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Friends arrested for shoplifting, What will happen next?

(29 Posts)
pissedrightoff Fri 16-Sep-11 15:56:45

Friends of mine were shopping in a supermarket yesterday and were arrested for shoplifting. Packet of toilet rolls hanging on the back of the trolley were not paid for, Female friend hung them on the trolley and male friend was pushing the trolley out of the store when they were stopped by store detective. Police called, both of them arrested and formally charged.

What would happen next? My friend is in a right state about it and thinking they may not get their visa now for a holiday to America in 9 weeks. Would this be a possibility?

Thanks in advance.

prh47bridge Fri 16-Sep-11 16:42:05

For a first time offence the most likely outcomes are a penalty notice or a caution from the police.

As I understand it the arrest means your friend will have to apply for a visa as they are no longer eligible for the Visa Waiver Program. That does not necessarily mean they won't be able to get a visa but I don't know the exact rules used.

Of course, a lot of people simply lie on the ESTA form and go in under the Visa Waiver Program anyway. I am not recommending that - it could be costly if your friend ends up being refused entry - but it does happen.

Fimbo Fri 16-Sep-11 16:43:41

Oh gawd I feel for them. I have done that so often, unintentionally of course.

mumofsoontobelawstudent Fri 16-Sep-11 16:53:06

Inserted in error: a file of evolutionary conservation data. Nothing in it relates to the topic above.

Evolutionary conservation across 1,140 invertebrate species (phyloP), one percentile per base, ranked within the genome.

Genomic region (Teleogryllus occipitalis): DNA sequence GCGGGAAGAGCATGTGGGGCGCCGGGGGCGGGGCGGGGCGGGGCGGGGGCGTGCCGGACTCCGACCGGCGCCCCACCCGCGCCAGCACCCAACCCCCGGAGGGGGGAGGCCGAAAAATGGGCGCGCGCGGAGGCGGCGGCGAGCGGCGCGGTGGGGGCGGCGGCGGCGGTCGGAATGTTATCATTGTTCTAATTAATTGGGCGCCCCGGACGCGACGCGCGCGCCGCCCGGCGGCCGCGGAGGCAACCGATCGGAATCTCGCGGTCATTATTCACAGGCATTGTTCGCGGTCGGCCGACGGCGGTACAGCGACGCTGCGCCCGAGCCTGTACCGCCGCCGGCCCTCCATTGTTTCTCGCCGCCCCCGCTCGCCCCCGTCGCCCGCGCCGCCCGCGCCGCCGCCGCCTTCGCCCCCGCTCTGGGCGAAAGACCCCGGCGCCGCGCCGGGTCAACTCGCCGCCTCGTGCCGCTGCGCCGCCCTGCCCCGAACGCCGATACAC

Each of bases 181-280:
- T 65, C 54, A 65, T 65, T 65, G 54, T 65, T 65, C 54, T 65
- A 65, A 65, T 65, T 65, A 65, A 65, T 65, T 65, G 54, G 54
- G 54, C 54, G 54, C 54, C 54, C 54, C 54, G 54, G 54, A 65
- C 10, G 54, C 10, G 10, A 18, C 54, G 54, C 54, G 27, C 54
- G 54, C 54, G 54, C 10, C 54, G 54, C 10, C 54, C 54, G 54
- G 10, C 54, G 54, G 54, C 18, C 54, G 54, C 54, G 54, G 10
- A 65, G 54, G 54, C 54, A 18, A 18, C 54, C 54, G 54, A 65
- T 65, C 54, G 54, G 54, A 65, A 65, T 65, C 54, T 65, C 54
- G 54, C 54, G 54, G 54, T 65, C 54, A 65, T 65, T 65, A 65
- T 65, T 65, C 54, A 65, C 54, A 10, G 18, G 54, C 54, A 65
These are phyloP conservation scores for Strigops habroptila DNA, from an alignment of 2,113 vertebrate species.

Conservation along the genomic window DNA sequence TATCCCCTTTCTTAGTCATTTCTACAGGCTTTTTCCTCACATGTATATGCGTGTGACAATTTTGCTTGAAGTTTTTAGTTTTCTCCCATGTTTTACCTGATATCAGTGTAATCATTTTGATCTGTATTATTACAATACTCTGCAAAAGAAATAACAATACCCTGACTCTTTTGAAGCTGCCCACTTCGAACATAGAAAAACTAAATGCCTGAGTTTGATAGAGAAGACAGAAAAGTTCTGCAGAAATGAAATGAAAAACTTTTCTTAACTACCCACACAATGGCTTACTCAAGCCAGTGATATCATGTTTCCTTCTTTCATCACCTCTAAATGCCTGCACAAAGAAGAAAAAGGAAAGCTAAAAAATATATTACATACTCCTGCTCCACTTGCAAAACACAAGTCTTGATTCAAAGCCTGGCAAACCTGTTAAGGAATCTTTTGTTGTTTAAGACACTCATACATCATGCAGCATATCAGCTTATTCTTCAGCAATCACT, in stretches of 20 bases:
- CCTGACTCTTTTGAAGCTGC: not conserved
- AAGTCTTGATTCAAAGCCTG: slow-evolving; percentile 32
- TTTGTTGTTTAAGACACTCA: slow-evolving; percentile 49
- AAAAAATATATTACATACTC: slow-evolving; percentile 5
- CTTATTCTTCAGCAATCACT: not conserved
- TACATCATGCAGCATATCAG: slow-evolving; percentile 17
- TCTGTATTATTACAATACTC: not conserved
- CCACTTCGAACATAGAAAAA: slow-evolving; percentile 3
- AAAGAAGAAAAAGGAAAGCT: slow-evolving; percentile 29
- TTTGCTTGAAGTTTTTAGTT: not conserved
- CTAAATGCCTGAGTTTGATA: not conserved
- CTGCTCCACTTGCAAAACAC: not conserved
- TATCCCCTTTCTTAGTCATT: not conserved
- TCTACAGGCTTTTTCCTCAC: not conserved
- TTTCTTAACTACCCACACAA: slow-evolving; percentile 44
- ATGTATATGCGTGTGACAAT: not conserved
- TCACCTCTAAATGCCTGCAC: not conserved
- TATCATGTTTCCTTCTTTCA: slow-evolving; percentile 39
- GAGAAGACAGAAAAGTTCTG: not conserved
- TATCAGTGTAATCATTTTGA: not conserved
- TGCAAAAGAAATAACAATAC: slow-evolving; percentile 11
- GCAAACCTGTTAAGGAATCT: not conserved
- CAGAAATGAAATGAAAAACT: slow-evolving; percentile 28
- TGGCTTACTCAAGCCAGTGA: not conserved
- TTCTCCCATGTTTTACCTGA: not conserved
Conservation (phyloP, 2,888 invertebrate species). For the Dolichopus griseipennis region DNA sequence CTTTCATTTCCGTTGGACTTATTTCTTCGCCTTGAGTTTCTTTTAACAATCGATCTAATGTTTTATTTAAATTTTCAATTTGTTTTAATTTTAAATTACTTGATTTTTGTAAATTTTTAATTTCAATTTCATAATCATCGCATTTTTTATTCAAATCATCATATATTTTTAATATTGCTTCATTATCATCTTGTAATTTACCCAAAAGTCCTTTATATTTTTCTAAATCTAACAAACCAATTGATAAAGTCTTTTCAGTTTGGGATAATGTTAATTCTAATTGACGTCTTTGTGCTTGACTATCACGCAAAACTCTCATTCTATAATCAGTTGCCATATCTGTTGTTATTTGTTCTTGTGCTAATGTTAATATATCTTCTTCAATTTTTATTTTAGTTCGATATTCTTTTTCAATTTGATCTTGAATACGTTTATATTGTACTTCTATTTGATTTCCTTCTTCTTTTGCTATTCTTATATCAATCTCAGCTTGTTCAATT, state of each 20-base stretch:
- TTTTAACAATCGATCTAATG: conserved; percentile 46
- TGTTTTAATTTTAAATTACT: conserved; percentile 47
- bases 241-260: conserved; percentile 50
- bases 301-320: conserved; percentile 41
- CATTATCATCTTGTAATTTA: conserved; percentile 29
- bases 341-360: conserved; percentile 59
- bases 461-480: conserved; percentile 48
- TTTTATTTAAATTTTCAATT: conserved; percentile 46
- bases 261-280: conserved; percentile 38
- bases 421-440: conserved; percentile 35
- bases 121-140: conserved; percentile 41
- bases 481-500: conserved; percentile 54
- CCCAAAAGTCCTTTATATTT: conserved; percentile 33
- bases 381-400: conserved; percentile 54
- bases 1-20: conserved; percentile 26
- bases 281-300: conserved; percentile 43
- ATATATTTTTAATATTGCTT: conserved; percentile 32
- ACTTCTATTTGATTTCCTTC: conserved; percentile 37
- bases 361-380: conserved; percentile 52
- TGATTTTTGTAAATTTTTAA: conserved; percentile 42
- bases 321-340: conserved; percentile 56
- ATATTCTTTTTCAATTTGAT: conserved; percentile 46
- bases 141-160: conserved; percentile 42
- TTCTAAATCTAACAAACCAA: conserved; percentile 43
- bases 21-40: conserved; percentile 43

Formally charged? Seems a bit harsh if for a first offence, I'd have thought they would get a caution.
Have they got a court date yet? I'd suggest instructing a solicitor sooner rather than later with regards to representing them at the hearing.

As prh says, it may well cause them problems if they go to America although if going in 9 weeks that may be before their Court date so they might be ok as no convictions at the time they are going.

pissedrightoff Fri 16-Sep-11 17:05:16

mumof That's what I thought too, a bit harsh.

fanjolina Fri 16-Sep-11 17:12:28

I don't see how they will be convicted in court in these circumstances. You need to have 'mens rea' - the intent to commit the crime - present, and it does not seem to be here.

mumofsoontobelawstudent Fri 16-Sep-11 17:12:47

Not being funny but are you sure it was a first offence? Very suprising not given a caution for the accidental theft of toilet rolls!

pissedrightoff Fri 16-Sep-11 17:24:21

Pretty sure would be a first offence, asked her if she was sure she was formally charged and not just given a caution, she said she thinks was charged as they read out the bit 'anything you say can be used in court etc etc

So sounds like they were charged, but could it have been just a caution?

Fimbo Fri 16-Sep-11 17:26:16

Was it a mistake or did they deliberately steal them?

Ponders Fri 16-Sep-11 17:30:16

it wasn't Tesco, was it?

they seem to enjoy hanging people out to dry

hmm

pissedrightoff Fri 16-Sep-11 17:30:56

Oh it was a mistake, they explained this and offered to pay but still the police were called.

pissedrightoff Fri 16-Sep-11 17:31:17

No it was ASDA

mumofsoontobelawstudent Fri 16-Sep-11 17:33:22